Harry was a member of the pre neo-con movement of the 1950s which, among other things, thought the concept of mutually assured destruction was immoral, ineffective, and suicidal. The great number of his own children (five, I think), all clearly Rowens, all tall and smart and quick moving, yet each completely different from the other, led him also to an early concept of “fault lines” within large monoliths like the Soviet Union, and to push for policies that would have governments treat the nations and ethnic groups swallowed up after the war individually, each with their own set of desires and abilities, some more eager and able to join the West than others. To “never forget”, as the promise was made in those days, that these countries, these people, were behind an iron curtain, ruled by an iron fist, and wanted out. Unlike Nixon and Ellsberg and the others who were obsessed with their own history, Harry was obsessed with the history of the world. His career suffered not at all. The Stanford Graduate School of Business offered him a professorship in public management and soon thereafter appointed him senior research fellow at the prestigious Hoover Institution. He joined with his friend and colleague, the theoretical mathematician and strategist Albert Wohlstetter, to form a small but influential think tank in Los Angeles and a connection between European and American senior scholars and government officials who met two or three times a year, in places like the south of France and the Neapolitan coast, to discuss the security problems associated with protecting those lovely spots before governmental positions had hardened. He held senior positions in the government, as they and the president suited him, always returning to Stanford and Hoover and his large, lanky family in Palo Alto, California.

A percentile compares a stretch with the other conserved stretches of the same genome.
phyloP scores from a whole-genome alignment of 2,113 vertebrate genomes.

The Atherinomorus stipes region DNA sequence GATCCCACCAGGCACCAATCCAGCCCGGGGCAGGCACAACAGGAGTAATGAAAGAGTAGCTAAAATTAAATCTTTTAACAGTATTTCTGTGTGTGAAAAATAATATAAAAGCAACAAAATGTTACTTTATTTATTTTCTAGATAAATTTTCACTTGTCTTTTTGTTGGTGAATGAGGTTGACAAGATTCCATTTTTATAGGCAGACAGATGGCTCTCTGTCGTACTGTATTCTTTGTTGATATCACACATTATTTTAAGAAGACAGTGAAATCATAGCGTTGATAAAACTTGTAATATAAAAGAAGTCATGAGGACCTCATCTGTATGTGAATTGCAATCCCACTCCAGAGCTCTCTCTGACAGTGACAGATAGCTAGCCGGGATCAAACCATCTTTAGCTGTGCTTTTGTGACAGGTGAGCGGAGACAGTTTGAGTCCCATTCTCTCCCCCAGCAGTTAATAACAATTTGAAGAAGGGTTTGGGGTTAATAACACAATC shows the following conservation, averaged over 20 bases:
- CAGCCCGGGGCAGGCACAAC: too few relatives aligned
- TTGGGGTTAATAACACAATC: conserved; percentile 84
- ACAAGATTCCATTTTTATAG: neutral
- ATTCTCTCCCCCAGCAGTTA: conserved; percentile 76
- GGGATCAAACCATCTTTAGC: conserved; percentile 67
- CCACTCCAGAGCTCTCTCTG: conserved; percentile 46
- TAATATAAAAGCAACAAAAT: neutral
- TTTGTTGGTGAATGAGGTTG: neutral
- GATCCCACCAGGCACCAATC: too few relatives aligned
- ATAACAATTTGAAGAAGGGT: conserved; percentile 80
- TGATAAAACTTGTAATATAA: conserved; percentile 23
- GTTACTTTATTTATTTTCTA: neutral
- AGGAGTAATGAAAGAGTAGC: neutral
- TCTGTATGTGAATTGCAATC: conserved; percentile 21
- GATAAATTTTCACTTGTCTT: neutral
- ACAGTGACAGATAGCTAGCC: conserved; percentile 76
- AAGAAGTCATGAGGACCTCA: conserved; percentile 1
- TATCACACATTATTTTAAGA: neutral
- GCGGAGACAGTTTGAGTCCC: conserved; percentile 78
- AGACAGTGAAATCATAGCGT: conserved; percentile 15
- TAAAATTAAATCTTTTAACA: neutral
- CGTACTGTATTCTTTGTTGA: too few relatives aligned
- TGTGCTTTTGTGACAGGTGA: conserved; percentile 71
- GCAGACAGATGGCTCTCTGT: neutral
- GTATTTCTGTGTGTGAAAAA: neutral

My routine in the morning is to sit on the edge of the bed, put on socks and slippers, walk around the bed and out of the bedroom, cross the small square hallway into the guestroom, pass through the doorless guestroom closet and go into the bathroom. I could get there with many fewer steps simply by reaching out after I’ve put on my socks and slippers and opening the door in front of me, taking one step into the walk-in closet and opening another door directly into the bathroom. Three steps instead of, say, 20, but the noise and clatter of opening and closing all those doors is more bothersome than walking the extra steps; and yes, many times I’ve thought about whether I couldn’t do without one of the doors and, if so, which one. I breathe through my nose as I pass through the guest room, sniffing for a sign that one of our three cats has once again peed in the guest room closet where my own clothing hangs and my shoes are arranged neatly on the floor. This morning the smell was more than residual from the week before, and my first inspection turned up just a small spritz on the floor in front of the three-drawer mahogany dresser the Wohlstetters had given me 20 years ago and now sat in the closet underneath the hanging shirts. I took the bottle of Simple Green and the roll of paper towels that I keep on a shelf in the closet and sat down on the unfortunately lineoleum-covered wood floor to clean properly, and my heart sank. There stood my three pairs of leather boots and my one pair of rain boots in what one could only call a lake of clean, clear cat urine, and I found I was sitting on the edge of one of four rivulets that were heading northward, like the very house itself, eventually to empty into the mouth of the mighty Columbia.